On 5 May 2012, I was one of the volunteer marshals for an Old Ottawa South walking tour called “A walk on the Sunnyside” led by fellow Canadian Studies-er and Ottawa resident Leo B. Doyle (who came to Ottawa for his MA and never left… raise your hand if you fall under the same category!).
This was the fifth annual Jane’s Walk Ottawa intended to “increase our shared ownership of the city.” While giving the introductory speech, I learned that the program began in 2007 in Toronto and has since spread to 75 cities in 9 countries. (I love to make Canadians laugh, so I was quite pleased that my co-marshal let me ham it up.)
Although it leaves out the awesome anecdotes about the “Home for the Incurable” and Doyle’s commentary on the Monstrosity Known as Landsdowne Park, here’s a brief tour description:
Old Ottawa South has become one of Ottawa’s most popular and successful neighbourhoods. Construction of a new Bank Street Bridge in 1912, and the southward extension of the streetcar, stimulated the development of this suburb. But the car-oriented urban planning of the 1950s, that activists such as Jane Jacobs criticized and opposed, took hold in Ottawa. The streetcar tracks were ripped up in 1959, and roads such as Sunnyside were widened to speed up vehicular traffic as if it were the only thing that mattered. Fortunately, in Ottawa South and elsewhere, citizens fought back and worked to preserve and to restore neighbourhood liveability. This walk traces the death, life, and renewal of Old Ottawa South and its streetscapes.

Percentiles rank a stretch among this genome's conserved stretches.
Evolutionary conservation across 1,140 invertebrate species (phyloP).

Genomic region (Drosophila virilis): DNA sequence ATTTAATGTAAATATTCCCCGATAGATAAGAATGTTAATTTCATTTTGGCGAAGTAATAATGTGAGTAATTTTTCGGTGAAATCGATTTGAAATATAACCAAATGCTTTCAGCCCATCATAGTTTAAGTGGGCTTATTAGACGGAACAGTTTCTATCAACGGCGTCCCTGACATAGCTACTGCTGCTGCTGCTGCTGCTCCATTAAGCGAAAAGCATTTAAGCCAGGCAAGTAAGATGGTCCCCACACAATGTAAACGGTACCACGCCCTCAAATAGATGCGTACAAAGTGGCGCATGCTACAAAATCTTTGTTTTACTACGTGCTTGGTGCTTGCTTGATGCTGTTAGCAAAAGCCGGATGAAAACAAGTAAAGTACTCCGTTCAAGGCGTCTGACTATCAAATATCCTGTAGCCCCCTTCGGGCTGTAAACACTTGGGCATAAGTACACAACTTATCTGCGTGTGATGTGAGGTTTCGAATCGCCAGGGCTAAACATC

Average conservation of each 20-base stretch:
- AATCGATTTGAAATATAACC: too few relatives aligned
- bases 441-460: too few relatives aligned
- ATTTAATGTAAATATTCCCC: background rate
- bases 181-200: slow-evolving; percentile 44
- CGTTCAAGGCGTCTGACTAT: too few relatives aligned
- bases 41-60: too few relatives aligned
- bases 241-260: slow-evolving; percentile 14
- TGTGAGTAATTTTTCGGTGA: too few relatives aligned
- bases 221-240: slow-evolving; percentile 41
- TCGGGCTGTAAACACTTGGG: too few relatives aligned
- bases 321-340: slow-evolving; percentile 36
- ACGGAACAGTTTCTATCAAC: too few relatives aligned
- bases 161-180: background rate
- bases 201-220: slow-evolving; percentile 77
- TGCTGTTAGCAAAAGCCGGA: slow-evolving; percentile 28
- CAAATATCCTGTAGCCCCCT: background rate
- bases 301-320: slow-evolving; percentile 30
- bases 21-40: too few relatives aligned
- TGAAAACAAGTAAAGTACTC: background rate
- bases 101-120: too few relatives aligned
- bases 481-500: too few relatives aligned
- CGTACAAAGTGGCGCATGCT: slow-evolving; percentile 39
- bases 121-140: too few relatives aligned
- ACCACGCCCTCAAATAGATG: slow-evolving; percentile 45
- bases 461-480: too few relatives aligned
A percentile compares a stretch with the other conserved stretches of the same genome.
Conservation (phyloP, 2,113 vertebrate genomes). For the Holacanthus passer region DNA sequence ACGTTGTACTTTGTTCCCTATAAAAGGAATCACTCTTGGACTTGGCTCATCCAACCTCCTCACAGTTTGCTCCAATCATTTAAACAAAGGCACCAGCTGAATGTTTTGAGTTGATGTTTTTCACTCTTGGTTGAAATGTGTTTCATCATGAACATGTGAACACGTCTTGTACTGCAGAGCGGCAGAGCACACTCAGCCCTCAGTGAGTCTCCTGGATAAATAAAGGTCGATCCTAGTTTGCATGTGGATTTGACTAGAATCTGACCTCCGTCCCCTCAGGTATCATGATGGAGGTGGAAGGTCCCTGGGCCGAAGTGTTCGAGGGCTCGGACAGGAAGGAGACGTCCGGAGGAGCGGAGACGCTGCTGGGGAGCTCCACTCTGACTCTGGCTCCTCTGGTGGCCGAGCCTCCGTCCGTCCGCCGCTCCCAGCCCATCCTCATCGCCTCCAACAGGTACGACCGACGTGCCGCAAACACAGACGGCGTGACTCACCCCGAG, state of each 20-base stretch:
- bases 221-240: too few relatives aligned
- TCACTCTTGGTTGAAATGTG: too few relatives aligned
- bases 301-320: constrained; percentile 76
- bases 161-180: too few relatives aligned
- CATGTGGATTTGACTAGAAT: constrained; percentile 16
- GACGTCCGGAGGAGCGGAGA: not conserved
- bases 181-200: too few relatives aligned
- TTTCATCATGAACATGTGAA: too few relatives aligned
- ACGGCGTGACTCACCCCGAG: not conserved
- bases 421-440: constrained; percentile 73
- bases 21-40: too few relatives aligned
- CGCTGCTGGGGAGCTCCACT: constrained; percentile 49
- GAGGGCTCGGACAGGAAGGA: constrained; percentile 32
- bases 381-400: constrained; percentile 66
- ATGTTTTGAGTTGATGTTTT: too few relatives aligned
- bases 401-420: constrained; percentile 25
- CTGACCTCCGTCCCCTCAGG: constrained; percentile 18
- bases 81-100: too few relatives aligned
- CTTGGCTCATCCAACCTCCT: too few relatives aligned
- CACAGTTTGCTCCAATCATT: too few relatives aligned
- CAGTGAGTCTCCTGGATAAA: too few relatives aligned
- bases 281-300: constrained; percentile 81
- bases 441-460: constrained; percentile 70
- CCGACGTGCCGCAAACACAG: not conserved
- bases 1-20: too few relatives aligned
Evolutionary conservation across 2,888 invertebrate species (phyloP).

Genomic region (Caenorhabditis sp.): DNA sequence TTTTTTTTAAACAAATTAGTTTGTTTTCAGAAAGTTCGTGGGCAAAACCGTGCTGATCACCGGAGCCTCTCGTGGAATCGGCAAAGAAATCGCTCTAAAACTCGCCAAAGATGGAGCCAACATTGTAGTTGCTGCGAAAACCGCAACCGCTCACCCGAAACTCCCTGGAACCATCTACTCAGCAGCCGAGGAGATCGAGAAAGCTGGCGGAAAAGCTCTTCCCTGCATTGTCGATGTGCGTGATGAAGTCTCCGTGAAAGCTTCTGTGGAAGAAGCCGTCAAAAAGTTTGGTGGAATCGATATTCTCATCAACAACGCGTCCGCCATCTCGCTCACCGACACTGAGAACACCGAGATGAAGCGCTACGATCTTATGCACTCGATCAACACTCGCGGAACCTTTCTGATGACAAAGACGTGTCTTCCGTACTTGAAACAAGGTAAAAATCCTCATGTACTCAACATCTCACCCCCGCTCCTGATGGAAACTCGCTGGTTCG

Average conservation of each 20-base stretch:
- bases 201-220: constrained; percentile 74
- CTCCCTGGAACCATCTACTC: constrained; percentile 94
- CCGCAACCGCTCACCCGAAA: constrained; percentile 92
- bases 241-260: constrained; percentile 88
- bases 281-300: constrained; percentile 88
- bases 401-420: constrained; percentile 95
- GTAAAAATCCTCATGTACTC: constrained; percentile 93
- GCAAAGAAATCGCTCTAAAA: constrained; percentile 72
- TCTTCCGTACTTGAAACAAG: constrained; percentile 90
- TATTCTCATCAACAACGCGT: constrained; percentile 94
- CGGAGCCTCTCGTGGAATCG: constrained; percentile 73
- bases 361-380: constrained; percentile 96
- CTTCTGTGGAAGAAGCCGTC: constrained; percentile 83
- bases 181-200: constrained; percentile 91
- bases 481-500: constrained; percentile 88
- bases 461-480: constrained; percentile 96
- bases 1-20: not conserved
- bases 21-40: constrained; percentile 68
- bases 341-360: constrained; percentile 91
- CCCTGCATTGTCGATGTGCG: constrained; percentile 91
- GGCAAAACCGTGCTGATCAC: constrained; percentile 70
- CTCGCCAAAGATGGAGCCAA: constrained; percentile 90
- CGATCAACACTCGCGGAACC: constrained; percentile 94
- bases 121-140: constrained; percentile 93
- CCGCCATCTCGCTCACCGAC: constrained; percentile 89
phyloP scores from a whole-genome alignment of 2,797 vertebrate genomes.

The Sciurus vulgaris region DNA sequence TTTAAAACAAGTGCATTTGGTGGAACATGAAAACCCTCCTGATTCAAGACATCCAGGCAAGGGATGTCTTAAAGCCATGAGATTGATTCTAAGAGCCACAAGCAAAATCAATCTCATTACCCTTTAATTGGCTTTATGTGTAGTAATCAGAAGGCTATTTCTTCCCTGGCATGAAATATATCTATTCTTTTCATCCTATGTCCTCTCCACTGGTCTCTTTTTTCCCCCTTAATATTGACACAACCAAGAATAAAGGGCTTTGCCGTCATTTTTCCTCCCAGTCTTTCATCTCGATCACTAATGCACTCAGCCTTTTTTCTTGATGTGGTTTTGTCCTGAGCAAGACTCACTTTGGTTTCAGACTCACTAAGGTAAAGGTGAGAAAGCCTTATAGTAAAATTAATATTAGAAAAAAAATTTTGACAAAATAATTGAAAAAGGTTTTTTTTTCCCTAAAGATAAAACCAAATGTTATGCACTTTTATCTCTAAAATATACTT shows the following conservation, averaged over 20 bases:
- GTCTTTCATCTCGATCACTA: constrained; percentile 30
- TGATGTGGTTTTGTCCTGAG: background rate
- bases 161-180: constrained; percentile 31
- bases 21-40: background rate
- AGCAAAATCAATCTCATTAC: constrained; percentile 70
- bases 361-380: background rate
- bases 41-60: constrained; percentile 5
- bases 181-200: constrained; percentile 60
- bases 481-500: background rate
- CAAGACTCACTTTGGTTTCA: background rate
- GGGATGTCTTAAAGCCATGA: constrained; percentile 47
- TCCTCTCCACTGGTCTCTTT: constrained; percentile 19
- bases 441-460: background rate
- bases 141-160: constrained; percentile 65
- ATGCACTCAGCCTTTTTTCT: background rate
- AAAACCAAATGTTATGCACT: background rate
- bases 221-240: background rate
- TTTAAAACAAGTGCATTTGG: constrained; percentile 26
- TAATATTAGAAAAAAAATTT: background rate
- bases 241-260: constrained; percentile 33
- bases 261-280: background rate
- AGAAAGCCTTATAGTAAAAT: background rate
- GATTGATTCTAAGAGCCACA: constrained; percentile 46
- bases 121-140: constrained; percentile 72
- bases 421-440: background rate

We ended our tour with a short video in the renovated fire house just off Sunnyside. There was a great turnout, we had lovely weather, and it was an altogether educational and enjoyable event!
Hope to see more people out next year, and I’d definitely recommend going on a walk in your area if they are offered. (Chicago offers neighborhood tours led by volunteers, if you find yourself in that neck of the woods.)